The verdant forests on eastern exposures are fed by the year round Graham Creek and its tributaries. The most common eastern slope plant community is the oak woodland, which has a canopy of coast live oak, Garry oak, Black oak, Pacific Madrone, Bigleaf maple and California laurel. In some of the steeper, cooler riparian zones there are also small groves of Coast redwood, Sequoia sempervirens. In these oak woodlands, the dominant understory plants are toyon, blackberry, western poison-oak and in occasional drier patches some coyote brush. Common animals observed include California Mule Deer, gray squirrel, raccoon, skunk and opossum. Less frequently bobcat and mountain lion are seen. There is abundant birdlife including the scrub jay, Steller's jay, Acorn woodpecker and junco. Because of the rich soils and mild climate, there are significant sized vineyards at elevations up to 1,700 feet (518 m) on the northeast flanks of the mountain, positioned like mosaics in a patchwork of mostly oak forest; these grapes contribute to some premium varietal wines, some of which are marketed as premium Sonoma Valley appellations.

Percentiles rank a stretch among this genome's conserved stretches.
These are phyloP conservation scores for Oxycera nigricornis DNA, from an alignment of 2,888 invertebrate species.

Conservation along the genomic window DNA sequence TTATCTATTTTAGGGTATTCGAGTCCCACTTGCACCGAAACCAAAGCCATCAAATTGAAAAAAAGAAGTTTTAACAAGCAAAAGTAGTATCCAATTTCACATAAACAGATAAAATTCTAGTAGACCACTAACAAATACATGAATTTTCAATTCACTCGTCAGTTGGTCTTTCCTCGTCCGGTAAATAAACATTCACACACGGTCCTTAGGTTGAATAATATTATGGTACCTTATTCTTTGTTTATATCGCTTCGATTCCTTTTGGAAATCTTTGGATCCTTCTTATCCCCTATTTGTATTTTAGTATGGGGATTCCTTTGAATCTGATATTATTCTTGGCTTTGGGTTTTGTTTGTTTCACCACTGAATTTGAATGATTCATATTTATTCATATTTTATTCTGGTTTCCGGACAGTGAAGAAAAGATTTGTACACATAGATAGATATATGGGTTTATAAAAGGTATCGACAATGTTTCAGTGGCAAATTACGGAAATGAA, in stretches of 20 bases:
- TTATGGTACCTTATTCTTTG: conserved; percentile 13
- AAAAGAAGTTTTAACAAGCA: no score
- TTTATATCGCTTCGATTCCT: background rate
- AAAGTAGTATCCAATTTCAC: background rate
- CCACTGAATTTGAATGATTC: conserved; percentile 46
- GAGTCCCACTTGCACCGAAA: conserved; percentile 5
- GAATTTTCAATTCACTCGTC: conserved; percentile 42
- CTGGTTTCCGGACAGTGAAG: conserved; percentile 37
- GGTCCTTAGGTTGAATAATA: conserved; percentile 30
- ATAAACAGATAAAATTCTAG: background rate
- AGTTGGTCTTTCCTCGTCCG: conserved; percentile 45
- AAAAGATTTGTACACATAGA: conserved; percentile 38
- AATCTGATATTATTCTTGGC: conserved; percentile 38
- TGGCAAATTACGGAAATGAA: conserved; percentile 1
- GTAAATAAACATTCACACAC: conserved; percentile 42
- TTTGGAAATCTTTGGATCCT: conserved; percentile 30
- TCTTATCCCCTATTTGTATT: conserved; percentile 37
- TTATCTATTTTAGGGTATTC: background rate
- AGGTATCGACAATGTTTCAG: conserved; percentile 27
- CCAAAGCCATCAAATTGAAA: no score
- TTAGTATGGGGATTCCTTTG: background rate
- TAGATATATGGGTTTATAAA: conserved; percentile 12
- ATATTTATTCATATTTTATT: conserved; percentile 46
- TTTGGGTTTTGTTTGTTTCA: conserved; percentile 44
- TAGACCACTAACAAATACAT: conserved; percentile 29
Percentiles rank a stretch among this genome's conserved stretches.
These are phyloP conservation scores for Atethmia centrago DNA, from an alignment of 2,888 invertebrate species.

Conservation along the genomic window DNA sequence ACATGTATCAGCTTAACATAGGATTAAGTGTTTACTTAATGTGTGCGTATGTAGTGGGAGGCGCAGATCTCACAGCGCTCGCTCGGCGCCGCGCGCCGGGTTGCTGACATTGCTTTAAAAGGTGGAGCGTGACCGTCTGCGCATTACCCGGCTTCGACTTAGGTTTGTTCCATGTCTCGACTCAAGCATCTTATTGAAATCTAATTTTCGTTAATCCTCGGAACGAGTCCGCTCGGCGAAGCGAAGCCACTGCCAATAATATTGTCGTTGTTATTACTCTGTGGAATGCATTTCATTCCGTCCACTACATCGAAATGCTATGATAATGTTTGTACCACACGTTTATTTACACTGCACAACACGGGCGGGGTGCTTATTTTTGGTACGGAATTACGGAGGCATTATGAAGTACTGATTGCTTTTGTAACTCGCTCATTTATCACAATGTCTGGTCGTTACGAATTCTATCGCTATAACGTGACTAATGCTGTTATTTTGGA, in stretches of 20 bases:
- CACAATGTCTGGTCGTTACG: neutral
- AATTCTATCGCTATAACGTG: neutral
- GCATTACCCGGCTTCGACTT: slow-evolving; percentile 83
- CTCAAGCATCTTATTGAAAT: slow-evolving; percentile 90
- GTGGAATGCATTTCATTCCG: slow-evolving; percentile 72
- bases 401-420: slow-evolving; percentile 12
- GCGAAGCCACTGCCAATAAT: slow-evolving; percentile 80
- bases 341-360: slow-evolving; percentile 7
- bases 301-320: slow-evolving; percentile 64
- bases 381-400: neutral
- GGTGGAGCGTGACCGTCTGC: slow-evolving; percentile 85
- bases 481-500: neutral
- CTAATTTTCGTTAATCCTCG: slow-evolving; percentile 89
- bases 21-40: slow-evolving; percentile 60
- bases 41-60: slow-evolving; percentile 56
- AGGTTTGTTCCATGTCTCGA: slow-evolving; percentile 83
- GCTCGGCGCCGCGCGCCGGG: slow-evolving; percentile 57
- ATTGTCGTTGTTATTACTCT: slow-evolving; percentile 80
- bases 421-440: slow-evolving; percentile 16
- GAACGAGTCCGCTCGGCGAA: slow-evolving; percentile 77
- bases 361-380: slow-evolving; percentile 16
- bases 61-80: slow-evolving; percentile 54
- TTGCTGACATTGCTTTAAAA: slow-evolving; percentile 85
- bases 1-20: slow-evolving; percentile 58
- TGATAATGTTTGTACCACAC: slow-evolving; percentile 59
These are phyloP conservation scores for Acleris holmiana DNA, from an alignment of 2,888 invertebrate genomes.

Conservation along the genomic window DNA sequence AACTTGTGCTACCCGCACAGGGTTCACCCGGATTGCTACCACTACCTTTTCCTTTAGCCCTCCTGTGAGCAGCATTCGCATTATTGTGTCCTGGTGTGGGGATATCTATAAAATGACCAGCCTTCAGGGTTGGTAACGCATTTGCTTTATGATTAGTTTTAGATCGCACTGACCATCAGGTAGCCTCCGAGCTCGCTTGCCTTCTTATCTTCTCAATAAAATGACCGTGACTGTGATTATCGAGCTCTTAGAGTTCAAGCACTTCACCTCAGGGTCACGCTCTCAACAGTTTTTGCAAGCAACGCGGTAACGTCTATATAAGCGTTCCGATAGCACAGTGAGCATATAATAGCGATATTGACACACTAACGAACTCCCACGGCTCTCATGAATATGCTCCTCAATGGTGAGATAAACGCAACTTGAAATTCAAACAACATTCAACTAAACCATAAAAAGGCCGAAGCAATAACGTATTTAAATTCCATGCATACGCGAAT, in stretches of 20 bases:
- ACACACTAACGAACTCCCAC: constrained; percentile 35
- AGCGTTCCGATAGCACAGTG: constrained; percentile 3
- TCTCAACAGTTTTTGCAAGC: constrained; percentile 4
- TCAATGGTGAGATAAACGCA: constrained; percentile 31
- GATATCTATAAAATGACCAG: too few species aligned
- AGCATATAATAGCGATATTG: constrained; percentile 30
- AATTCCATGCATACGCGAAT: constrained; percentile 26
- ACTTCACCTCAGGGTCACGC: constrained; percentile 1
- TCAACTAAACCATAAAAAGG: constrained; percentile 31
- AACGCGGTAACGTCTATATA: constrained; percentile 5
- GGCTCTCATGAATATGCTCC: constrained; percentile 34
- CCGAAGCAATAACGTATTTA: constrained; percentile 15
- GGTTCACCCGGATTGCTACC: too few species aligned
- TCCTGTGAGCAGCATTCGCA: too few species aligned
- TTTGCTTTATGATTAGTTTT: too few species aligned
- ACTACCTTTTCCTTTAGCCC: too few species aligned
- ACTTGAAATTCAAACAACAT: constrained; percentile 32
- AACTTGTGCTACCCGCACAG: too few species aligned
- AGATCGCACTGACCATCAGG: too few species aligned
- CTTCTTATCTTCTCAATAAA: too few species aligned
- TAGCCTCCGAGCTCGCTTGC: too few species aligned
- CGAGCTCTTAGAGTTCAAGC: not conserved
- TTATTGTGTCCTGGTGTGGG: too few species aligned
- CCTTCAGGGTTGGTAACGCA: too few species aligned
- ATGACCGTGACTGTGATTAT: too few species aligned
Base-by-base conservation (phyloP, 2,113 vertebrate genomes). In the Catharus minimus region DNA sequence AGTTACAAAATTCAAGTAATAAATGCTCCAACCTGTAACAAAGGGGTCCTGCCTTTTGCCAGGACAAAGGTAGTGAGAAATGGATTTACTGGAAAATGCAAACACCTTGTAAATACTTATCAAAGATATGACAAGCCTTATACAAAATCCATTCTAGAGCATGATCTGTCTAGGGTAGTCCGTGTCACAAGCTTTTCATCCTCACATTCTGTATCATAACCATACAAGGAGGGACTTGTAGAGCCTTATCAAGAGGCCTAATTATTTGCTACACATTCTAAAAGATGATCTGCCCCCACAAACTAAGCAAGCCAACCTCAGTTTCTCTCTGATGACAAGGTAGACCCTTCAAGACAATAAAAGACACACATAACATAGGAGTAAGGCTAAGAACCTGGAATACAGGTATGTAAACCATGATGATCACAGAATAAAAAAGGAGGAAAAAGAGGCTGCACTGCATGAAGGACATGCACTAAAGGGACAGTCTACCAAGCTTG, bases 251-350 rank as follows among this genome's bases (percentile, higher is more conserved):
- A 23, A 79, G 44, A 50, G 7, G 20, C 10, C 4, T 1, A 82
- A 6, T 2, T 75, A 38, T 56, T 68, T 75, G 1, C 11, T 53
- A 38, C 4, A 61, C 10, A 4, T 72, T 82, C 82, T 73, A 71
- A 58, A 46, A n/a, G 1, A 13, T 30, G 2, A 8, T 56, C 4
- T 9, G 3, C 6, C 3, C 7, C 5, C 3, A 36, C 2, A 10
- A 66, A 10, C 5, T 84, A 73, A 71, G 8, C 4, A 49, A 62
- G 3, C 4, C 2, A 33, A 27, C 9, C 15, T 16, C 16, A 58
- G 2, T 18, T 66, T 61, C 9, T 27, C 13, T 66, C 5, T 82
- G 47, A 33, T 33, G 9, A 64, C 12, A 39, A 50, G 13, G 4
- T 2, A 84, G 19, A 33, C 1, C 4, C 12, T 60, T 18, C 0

Jack London State Historic Park